It’s difficult to identify the most nonsense part of the trailer for Outcast. Is it Nic Cage’s godawful English accent? The brilliant idea to pair him with fellow legendary bad actor Hayden Christensen? That the first half of the trailer appears to take place during the Crusades, and the second half in ancient China, with no explanation? The last third of Cage’s dialogue involving him stuck in some sort of weird, permanent wink that will haunt my nightmares?

This trailer is a landmark moment for the words “unfathomable” and “inexplicable.”

Wednesday Collective — Net Neutrality, There Will Be Clothes, & the Laziest Way to Write Strong Women

Net Neutrality

Corporate Feudalism

Let me preface this by saying I’ve worked as a campaign manager, a PAC fundraiser, a legislative aide, and for a state Democratic party. One phone call to an aide is more effective than 50 signatures on a petition. If you care about any of this, yes – sign petitions. But the biggest difference you can make, the biggest way you can interrupt someone’s day and get stuck in their head and make them bring an issue up to the politician for whom they work – is by calling. Your Senators. Your Representatives. Your Governors.

Petitions take a minute to look at. Form letters can be recognized and filed into a folder you know you’re never going to look at again. A phone call has to be taken by someone, because they never know what the topic’s going to be until they’ve already committed themselves to listen. A petition or form letter may make you feel better, but it has little real effect today. It gives the power to the clicking finger on somebody’s mouse hand. Aides are required to pick up the phone, answer politely, and listen. It puts the power in your voice.

The biggest reason you should be worried about net neutrality is that the Internet isn’t really an owned thing. Anyone can hop on and, with a minimum of trouble and investment, start a website – it’s the ultimate realization of free speech. The net neutrality cases the Supreme Court is sleeping through and legislation Congress is drawing up threaten that.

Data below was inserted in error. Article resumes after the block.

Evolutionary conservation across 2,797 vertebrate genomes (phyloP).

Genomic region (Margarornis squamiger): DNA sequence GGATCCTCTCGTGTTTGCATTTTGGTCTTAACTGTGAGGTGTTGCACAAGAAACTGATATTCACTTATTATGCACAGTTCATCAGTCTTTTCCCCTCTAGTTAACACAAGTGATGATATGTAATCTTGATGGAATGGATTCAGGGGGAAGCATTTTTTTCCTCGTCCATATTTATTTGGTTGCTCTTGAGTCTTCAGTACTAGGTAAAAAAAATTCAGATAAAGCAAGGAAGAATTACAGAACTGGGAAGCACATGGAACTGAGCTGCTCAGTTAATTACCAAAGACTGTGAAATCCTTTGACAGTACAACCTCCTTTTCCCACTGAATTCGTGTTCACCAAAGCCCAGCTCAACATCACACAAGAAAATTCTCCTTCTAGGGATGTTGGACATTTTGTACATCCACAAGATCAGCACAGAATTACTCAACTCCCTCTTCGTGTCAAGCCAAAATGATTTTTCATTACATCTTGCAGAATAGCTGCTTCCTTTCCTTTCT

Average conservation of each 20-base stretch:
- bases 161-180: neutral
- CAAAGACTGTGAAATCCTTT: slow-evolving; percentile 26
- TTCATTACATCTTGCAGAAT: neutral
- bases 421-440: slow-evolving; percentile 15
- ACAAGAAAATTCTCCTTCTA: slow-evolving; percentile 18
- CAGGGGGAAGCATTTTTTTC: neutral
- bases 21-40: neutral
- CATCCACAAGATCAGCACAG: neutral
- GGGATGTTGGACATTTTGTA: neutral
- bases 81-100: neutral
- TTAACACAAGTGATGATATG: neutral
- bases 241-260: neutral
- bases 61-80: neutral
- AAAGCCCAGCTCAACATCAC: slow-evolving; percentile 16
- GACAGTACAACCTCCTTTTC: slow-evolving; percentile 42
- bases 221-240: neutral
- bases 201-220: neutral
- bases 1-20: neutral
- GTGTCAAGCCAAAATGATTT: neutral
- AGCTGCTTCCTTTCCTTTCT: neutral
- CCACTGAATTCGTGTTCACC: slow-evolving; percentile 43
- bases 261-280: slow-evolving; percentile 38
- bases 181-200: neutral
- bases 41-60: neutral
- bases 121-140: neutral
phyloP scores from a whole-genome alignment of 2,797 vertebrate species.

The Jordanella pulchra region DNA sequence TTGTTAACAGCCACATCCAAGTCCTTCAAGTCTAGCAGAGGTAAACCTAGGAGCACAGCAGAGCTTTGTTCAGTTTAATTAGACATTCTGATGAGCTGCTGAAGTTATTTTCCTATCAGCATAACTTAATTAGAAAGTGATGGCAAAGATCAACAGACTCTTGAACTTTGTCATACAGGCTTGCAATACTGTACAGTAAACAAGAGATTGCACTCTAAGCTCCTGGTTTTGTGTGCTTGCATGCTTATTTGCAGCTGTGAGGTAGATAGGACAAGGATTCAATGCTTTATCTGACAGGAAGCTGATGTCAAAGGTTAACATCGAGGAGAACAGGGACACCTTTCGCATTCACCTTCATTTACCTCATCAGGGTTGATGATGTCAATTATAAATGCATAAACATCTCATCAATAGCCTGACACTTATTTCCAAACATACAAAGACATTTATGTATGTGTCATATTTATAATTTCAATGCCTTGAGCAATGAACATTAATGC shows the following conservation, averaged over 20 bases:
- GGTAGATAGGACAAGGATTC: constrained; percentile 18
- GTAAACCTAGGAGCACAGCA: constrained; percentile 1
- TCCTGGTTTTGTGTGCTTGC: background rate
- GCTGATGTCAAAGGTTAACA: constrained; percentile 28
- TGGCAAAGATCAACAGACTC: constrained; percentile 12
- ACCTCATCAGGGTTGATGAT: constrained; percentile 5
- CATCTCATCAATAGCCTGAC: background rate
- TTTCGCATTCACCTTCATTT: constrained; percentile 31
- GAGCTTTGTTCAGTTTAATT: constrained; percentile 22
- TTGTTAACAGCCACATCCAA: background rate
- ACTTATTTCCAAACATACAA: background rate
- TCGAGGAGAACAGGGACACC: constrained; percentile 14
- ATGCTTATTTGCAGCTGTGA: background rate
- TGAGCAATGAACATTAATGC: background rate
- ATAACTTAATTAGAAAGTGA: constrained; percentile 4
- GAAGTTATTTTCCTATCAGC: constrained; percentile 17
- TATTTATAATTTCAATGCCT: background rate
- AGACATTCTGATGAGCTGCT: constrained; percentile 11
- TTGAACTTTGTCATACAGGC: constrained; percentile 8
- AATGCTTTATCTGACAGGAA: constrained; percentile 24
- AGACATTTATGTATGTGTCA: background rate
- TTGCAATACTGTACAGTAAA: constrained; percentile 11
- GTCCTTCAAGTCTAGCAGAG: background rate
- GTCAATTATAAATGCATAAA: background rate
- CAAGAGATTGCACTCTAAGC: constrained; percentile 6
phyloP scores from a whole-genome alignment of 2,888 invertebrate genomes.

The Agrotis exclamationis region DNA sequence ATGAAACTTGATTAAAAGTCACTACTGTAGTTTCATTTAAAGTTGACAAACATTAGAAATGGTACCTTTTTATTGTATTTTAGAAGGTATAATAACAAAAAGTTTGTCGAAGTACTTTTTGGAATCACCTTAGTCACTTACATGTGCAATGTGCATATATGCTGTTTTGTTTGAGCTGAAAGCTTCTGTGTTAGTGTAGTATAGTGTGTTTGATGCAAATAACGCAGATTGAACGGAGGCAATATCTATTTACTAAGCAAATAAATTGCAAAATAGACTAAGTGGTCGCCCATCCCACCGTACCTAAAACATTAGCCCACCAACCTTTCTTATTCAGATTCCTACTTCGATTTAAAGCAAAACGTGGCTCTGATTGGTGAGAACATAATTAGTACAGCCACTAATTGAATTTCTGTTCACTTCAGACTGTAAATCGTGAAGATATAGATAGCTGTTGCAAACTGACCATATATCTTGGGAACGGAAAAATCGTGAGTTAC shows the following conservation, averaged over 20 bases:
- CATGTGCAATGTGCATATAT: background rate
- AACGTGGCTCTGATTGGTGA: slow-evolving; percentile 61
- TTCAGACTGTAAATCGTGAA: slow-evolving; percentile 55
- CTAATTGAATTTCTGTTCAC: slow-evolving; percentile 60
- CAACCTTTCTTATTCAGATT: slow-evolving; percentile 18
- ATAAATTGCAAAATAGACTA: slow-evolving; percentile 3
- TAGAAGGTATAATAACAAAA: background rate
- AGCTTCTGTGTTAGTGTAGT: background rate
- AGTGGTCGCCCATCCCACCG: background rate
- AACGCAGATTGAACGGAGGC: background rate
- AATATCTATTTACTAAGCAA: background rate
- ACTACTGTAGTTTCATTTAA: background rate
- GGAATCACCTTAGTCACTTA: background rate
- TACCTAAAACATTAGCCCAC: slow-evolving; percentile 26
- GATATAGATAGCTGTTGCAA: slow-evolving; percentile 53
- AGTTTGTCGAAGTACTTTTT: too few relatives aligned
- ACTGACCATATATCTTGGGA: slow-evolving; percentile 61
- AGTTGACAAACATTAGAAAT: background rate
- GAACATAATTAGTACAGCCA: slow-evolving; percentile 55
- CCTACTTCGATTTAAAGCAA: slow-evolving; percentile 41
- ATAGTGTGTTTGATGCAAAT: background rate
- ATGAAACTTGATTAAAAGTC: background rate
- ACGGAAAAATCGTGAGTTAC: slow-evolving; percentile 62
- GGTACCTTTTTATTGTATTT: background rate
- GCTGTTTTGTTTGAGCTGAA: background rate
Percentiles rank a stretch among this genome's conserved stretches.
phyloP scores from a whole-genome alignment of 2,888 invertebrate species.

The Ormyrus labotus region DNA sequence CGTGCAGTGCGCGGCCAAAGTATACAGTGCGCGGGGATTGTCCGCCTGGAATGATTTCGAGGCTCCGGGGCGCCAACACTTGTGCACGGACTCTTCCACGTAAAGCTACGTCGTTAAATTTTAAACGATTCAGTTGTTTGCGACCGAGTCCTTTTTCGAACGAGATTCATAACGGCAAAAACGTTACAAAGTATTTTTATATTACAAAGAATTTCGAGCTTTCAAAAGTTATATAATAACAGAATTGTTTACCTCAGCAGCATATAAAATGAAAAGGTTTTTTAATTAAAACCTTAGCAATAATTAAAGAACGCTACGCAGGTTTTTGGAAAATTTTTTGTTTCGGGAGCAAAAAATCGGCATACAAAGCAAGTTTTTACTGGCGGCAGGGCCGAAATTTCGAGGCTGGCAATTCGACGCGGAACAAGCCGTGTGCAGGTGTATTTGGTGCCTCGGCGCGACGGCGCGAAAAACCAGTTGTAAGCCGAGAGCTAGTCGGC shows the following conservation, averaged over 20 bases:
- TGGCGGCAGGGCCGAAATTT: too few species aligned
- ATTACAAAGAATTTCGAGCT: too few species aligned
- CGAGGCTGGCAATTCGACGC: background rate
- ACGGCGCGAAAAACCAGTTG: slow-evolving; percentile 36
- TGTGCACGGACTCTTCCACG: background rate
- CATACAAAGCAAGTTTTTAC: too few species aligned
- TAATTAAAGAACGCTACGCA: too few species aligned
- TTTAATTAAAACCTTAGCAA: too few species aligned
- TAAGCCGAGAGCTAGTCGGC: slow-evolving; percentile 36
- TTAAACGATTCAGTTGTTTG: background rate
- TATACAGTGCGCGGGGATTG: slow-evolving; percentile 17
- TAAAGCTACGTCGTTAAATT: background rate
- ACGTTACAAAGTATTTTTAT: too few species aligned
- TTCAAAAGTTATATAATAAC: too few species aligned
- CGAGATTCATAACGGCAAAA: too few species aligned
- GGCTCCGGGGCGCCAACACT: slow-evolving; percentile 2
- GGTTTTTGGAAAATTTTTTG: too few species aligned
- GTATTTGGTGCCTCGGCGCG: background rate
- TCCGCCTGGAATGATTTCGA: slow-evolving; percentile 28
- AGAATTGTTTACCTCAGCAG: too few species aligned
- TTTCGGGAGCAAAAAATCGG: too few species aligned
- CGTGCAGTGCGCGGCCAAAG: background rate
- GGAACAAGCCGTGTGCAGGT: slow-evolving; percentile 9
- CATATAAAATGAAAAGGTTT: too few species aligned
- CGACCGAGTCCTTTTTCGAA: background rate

Essentially, service companies like Comcast, AT&T, and Verizon will be able to double-dip. They’ll charge you for your internet connection, and then turn around and charge websites for their ability to get material to you. What this means to you is that the Internet will start to become prepackaged, like cable TV is. You will be forced into deciding which websites you’d like to pay to access, which plan you’d like to subscribe to, and the open access you have now to every single site on the web will disappear. Small websites and independent ones that can’t pay the service companies will lose their voice.

Service companies will also be able to dictate through bandwidth the political opinions they’d like to support, and will be able to relegate the kinds of independent news sources we most rely upon online to the far corners of accessibility.

I’m not the expert on this. If you haven’t already, learn about net neutrality online. The Washington Post published an infographic that shows how easily Comcast extorted Netflix into paying for a service we (and they) already pay for.

Here’s the ACLU’s rundown of information on net neutrality.

Don’t mistake this with the government’s ill-timed pilot program roll-out of the “Internet Driver’s License,” which would be managed by the government but store your information with subcontracted third parties. I mean, that’s scary, too, the government collecting every log-in and piece of information on you and selling it to third parties, who could then bundle it with other users’ data and sell that to third parties. Nothing like that’s ever gone wrong, has it? But that’s a completely different issue that’s just as scary and threatening, and would only take an extra five seconds to bring up to your Congressperson.

There Will Be Clothes
Maria Bruder

There Will Be Clothes

One reason I push our Bits & Pieces series is to write about the overlooked technical aspects we often gloss over as viewers. Even though we may not select out a piece of set design here or a bit of fight or dance choreography there as conveying a message, these details still burrow into our subconscious.

Clothes on Film is a specialty website that talks about, well, clothes on film. It’s an invaluable resource for costume designers and make-up artists. This There Will Be Blood article is just one of several phenomenal pieces they’ve hosted. Not only can you crash through their archives willy-nilly, you can also peruse their articles by a film’s time period, allowing you to get multiple perspectives on how costume designers find ways to burrow their messages into our subconscious.